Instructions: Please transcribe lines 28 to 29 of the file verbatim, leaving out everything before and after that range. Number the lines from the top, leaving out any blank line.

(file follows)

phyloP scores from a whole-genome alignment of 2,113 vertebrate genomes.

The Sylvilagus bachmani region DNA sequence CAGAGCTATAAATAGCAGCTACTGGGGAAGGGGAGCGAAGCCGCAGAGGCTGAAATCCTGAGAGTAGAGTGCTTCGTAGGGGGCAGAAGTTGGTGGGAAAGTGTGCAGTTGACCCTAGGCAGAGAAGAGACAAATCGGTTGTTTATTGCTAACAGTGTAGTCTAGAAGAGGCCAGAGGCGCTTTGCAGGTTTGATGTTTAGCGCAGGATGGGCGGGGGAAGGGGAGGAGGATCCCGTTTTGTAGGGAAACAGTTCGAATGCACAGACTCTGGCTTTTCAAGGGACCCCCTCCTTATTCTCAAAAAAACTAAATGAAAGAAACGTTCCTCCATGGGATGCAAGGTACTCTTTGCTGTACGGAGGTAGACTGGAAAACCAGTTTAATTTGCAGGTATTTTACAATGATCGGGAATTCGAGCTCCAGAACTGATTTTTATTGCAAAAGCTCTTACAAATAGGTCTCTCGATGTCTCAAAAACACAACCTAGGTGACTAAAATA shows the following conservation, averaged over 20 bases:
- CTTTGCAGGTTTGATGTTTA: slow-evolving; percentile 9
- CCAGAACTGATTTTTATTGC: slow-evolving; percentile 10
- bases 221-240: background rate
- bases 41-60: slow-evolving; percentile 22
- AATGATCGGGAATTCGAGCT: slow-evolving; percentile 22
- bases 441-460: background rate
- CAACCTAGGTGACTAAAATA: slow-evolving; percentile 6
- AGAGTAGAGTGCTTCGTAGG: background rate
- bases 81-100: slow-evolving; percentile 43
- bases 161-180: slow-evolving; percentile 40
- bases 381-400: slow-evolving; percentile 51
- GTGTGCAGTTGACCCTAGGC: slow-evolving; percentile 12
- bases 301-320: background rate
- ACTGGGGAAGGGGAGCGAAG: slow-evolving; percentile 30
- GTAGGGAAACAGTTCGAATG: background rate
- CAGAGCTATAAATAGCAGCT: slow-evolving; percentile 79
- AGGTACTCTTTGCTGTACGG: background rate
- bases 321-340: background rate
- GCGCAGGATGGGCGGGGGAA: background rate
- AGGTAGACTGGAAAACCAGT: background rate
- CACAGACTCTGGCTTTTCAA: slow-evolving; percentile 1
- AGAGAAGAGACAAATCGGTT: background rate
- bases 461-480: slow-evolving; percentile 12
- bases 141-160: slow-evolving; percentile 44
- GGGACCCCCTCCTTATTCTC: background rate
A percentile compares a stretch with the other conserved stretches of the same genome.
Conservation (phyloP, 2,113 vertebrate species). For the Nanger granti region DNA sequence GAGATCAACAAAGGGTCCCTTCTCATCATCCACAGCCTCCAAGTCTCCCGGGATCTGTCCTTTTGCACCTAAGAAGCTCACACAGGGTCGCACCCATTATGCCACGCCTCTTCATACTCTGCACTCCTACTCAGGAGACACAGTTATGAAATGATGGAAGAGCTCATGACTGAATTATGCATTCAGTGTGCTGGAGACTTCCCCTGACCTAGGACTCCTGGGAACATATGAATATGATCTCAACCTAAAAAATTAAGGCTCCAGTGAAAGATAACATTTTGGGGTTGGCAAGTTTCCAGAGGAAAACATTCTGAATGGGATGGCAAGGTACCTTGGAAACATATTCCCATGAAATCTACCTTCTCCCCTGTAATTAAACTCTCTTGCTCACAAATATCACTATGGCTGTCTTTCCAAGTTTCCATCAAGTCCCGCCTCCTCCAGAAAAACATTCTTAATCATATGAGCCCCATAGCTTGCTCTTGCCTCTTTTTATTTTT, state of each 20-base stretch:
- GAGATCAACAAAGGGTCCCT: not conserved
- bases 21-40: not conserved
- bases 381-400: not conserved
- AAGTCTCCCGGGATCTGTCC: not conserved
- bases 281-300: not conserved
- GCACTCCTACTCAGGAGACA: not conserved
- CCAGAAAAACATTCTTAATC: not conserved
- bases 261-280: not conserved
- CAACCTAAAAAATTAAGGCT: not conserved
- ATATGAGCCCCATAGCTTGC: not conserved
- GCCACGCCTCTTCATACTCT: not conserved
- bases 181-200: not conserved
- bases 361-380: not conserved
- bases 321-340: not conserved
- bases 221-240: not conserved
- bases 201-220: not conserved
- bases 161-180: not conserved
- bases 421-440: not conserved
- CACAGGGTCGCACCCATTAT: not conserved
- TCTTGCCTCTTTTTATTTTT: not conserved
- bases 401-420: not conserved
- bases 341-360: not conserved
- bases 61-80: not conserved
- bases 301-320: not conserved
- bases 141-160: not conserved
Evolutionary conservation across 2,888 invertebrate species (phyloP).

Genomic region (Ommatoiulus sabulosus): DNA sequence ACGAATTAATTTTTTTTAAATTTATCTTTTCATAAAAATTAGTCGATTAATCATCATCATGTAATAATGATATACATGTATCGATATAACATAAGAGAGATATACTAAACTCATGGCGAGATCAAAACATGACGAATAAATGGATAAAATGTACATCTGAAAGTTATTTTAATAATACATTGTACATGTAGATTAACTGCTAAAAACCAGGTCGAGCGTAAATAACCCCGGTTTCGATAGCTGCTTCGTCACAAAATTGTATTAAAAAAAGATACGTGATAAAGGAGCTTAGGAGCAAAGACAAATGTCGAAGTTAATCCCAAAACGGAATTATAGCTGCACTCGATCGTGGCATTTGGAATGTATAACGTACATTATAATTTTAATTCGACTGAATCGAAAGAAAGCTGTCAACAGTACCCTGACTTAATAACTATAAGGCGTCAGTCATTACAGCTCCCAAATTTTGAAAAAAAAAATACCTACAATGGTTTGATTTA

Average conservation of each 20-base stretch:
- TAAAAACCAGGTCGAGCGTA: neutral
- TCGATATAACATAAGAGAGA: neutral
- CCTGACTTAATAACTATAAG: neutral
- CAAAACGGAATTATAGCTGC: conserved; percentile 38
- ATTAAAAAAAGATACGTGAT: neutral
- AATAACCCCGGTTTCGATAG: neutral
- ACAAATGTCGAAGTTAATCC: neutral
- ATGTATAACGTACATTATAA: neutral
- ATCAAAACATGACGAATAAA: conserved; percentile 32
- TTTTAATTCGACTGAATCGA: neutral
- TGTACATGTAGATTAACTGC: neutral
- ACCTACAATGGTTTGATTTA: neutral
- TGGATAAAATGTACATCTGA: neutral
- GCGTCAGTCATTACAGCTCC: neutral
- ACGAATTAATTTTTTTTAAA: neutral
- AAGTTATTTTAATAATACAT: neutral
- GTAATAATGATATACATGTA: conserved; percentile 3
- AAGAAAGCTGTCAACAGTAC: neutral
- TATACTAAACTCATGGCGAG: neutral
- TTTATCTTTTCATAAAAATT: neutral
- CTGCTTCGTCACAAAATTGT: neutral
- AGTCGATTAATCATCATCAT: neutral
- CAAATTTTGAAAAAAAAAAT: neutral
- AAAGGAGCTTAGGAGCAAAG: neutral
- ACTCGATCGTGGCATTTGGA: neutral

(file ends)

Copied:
A percentile compares a stretch with the other conserved stretches of the same genome.
Conservation (phyloP, 2,113 vertebrate species). For the Nanger granti region DNA sequence GAGATCAACAAAGGGTCCCTTCTCATCATCCACAGCCTCCAAGTCTCCCGGGATCTGTCCTTTTGCACCTAAGAAGCTCACACAGGGTCGCACCCATTATGCCACGCCTCTTCATACTCTGCACTCCTACTCAGGAGACACAGTTATGAAATGATGGAAGAGCTCATGACTGAATTATGCATTCAGTGTGCTGGAGACTTCCCCTGACCTAGGACTCCTGGGAACATATGAATATGATCTCAACCTAAAAAATTAAGGCTCCAGTGAAAGATAACATTTTGGGGTTGGCAAGTTTCCAGAGGAAAACATTCTGAATGGGATGGCAAGGTACCTTGGAAACATATTCCCATGAAATCTACCTTCTCCCCTGTAATTAAACTCTCTTGCTCACAAATATCACTATGGCTGTCTTTCCAAGTTTCCATCAAGTCCCGCCTCCTCCAGAAAAACATTCTTAATCATATGAGCCCCATAGCTTGCTCTTGCCTCTTTTTATTTTT, state of each 20-base stretch: